By David Randall
NEW YORK (Reuters) -Expectations of a hawkish Federal Reserve are dimming Wall Street’s outlook for stocks, with some investors now bracing for a potential bear market in the benchmark S&P 500 index.
A bear market – often thought of as a 20% or more decline from a high – would mark the end of the pandemic-era rally that sent stocks to record levels on the back of unprecedented stimulus from the Federal Reserve.
After falling 2.5% Monday, the S&P 500 was recently around 16% below its high reached Jan. 3 as it struggles through the worst four-month start to a year since 1939. The Nasdaq Composite index reached bear market territory in March and is down nearly 26%.
Though a bear market is not a foregone conclusion, signs of souring sentiment are everywhere as the Fed tightens monetary policy to fight the worst inflation in nearly four decades.
U.S. equity mutual funds and exchange-traded funds notched $37 billion in outflows over the past four weeks, the biggest four-week total since late 2018, according to Goldman Sachs. Analysts at Deutsche Bank in April forecast a recession accompanied by a 20% S&P 500 drop in 2023, while BofA Global Research strategists last week warned of “rate shock,” predicting the current decline in stocks will continue.
Bearish sentiment in a weekly poll taken by the American Association of Individual Investors stood at 52.9% the week that ended May 4, well above the average rating of 30.5%, while BofA’s survey of fund managers last month showed optimism regarding global growth at an all-time low.
“The Fed has been as slow to respond to inflation as they’ve ever been, and that is leaving me seriously negative on equities,” said David Wright, co-founder of $9.6 billion asset manager Sierra Investments.
Wright sees some parallels in the currency economic scenario to 1981, when high inflation forced the Fed to embark on a series of aggressive rate hikes, pushing the economy into recession. He has slashed his holding of equities and is moving into municipal bonds in preparation for a months-long bear market.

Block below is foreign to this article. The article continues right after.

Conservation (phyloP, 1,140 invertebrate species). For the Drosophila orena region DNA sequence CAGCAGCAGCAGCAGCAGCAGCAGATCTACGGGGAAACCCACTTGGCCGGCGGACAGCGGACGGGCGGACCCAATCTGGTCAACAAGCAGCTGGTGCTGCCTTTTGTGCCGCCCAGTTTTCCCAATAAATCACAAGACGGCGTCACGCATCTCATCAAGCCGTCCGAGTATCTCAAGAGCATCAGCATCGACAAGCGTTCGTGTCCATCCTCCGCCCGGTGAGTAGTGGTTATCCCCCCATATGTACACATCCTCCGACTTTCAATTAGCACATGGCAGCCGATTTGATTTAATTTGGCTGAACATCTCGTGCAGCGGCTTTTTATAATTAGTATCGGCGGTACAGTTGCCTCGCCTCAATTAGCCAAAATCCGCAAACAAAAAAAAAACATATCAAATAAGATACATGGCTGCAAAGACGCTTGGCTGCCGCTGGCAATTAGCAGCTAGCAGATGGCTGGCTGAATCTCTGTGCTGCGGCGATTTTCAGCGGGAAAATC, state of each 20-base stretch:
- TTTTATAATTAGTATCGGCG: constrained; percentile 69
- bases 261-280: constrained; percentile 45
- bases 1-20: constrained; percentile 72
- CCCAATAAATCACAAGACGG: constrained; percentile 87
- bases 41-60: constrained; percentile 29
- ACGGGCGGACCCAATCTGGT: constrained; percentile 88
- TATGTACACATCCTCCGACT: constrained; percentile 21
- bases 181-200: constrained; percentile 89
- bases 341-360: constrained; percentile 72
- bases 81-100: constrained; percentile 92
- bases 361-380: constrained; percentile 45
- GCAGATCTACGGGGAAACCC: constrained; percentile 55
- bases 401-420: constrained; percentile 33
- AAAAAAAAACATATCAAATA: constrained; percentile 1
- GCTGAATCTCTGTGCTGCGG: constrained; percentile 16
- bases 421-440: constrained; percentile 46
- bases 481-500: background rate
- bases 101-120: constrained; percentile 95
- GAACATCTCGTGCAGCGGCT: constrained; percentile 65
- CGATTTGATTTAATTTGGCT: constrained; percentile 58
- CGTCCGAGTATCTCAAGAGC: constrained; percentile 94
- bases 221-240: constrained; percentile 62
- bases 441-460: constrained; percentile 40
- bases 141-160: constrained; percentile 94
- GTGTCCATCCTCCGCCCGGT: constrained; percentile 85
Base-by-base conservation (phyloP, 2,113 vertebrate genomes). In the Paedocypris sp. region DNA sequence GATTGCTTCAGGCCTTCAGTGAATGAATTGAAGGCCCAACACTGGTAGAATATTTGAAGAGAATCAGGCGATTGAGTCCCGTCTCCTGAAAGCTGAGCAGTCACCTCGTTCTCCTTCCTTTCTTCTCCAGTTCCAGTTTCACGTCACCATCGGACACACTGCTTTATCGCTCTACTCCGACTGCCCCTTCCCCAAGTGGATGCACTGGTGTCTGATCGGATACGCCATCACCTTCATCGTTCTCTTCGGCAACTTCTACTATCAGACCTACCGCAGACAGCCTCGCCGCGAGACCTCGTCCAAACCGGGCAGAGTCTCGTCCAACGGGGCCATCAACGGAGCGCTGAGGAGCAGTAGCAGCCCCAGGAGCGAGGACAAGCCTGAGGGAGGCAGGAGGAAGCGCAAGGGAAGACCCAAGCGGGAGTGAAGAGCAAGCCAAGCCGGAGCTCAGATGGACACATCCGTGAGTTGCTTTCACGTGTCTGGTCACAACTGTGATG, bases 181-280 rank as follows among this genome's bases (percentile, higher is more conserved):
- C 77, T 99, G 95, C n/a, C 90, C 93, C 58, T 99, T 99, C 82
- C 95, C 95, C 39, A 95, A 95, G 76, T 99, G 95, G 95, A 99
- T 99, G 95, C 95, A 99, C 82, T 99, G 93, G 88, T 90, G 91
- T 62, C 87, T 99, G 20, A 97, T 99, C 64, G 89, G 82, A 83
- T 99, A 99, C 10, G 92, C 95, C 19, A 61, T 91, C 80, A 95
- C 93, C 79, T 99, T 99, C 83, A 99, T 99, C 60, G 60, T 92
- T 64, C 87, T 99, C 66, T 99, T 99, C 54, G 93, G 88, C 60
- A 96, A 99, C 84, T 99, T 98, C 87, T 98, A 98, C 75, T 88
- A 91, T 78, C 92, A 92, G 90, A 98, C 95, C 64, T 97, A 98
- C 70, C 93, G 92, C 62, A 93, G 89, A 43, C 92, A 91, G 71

The Federal Reserve announced a 50 basis point hike last week and signaled that it will raise rates by 50 basis points at its next two meetings. Investors are currently pricing in a total of 209 basis points in tightening this year, putting the central bank on track for its most aggressive tightening path since 1994.
Sameer Samana, senior global market strategist at Wells Fargo, said the S&P 500 has a one in three chance of falling into a bear market if it slipped below what he saw as a technical support level of 4,100, a level it fell below on Monday.
John Lynch, chief investment officer at Comerica Wealth Management, believes the furious, 115% rally stocks saw from their COVID-19 lows leave them vulnerable to a sustained decline.
“It’s conceivable the S&P 500 needs to establish a bottom” that would take it into a bear market, given that the index hit 70 new records last year without more than a 5% pullback, he wrote Friday.
Overall, there have been 14 bear markets since 1945, with stocks losing an average of 36% over 289 days, according to data from Hartford Funds.
While not all bear markets have coincided with recessions, every recession since 1968 has prompted a bear market, according to data from CFRA Research. Goldman Sachs analysts recently put the chances of recession in the next year at 35%.
Not all strategists see sustained losses ahead.
Jonathan Golub at Credit Suisse lowered his year-end target price for the S&P 500 down to 4,900 from 5,200 last week, a move that would imply a nearly 22% gain from the current level of the index and a roughly 3% gain for the year.
Analysts at Truist Advisory Services downgraded their market targets last month but have not grown more negative in the most recent decline, wrote Keith Lerner, the firm’s co-chief investment officer.
“There has been a pretty good reset in valuations and investor expectations, and a large degree of Fed tightening is already priced into the market,” he wrote.
Others, however, believe the Fed’s hyper-focus on inflation makes recession more likely and will continue pounding stocks.
“Inflation means the Fed must tighten until it breaks the economy or the market,” said Michael Harnett, chief investment strategist at Bank of America. “Until it does, asset prices must reset lower.”
(Reporting by David RandallEditing by Nick Zieminski)